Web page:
Earth Day 2019: A Simple Nature Table and Perpetual Calendar Ring

“We do not inherit the earth from our ancestors, we borrow it from our children.”

Native American Proverb

Happy Earth Day 2019!  As parents and educators we strive to teach our children about environmental stewardship, both through modeling and carefully cultivated experiences.  I think it’s important for us, however, to keep in mind that we are not just teaching our children for the sake of passing on knowledge.  We are carrying out our own conscious work of protecting the planet and its resources, as is our responsibility, for our children’s benefit, and then perhaps their children’s.  It’s a cooperative effort that should be passed on from one generation to the next in order to ensure that we do not unintentionally deprive those we love of the same experiences we ourselves consider cherished childhood memories.  

Another important component of Earth Day education in our home is the subtopic of biodiversity, which is critical to the survival of our species.  Endangered species day is next month, and since our daughter has recently expanded her learning opportunities through the use of unit studies, our environmental stewardship teachings and its relation to land, plants, and animals will continue through May using the endangered species unit study we have put together for that.  I will share a post on what that looks like here shortly.

In this post, I thought I would share a bit about our simple nature/seasonal table. After all, if it weren’t for the rotation of the earth on its axis, we wouldn’t have seasons to enjoy.  Our nature table is a small portion of our dining room table that has been allocated to our daughter as space for her seasonal items that she wants displayed.  While the seasonal items frequently change as they are incorporated into various works, a couple items tend to remain as static fixtures.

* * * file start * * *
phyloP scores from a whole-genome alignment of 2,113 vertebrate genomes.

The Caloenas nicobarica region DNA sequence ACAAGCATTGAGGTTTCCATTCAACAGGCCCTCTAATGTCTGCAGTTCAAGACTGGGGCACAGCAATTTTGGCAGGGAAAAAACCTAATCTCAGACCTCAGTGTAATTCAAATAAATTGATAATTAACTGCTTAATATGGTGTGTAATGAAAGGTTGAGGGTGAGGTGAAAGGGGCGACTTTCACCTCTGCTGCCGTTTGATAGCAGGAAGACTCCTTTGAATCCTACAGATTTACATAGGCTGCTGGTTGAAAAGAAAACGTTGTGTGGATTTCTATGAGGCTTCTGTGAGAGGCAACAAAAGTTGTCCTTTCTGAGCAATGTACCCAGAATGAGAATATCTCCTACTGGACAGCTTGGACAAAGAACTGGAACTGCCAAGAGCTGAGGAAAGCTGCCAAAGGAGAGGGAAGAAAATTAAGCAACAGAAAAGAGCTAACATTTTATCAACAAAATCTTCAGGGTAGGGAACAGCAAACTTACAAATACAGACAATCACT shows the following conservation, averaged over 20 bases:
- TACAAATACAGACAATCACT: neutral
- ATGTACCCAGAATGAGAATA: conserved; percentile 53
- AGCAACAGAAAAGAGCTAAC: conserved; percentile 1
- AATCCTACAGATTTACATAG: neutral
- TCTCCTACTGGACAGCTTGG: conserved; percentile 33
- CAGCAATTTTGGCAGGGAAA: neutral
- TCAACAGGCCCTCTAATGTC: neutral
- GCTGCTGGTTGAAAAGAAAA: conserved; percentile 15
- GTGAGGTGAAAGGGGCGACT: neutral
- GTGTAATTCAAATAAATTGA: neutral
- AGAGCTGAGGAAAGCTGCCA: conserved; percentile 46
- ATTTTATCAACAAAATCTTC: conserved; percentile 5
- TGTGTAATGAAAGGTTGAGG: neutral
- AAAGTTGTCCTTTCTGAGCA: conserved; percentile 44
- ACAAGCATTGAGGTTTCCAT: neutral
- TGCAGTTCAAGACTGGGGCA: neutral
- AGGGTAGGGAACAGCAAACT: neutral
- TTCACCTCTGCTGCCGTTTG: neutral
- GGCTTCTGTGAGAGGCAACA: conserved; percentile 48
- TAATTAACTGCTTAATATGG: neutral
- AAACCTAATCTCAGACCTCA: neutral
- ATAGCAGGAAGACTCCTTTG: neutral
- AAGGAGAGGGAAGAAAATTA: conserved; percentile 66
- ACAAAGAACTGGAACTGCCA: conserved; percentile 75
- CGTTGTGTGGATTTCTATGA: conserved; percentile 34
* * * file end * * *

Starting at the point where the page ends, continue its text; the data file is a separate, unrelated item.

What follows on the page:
We like to incorporate relationships between nature, art, and open-ended play into our children’s learning environment whenever possible.  The Grapat annual calendar ring and weekly calendar have been really helpful to our preschooler’s understanding of the cyclical rhythm associated with the passing of time.  They are most commonly associated with Waldorf pedagogy, and we are really enjoying these materials, with a slight adaptation to the weekly calendar, in our Montessori home.  

The colors of the peg people representing the flow of seasons and months are very bright and attractive, as can be expected of Waldorf materials, and our preschooler really enjoys open-ended play with them aside from their function in the calendar.  She also understands that the various colors represent different days for the weekly calendar, which is helpful when discussing future days and events planned.  Part of our preschooler’s morning homeschool rhythm and routine includes changing out the day and date displayed on each respective calendar.  We experimented with a linear calendar in the past and found that it was not as useful for our preschool learning environment when explaining the rhythms of nature so it has since been repurposed.  Also worth mentioning is that while we keep this calendar on our dining room table, our 20-month-old son frequently plays with the peg people as well and we have found them to be large enough for him to play with safely.

I could go on but I think we’ll end this post here for now.  We hope you are enjoying Earth Day and all the educational opportunities it brings!

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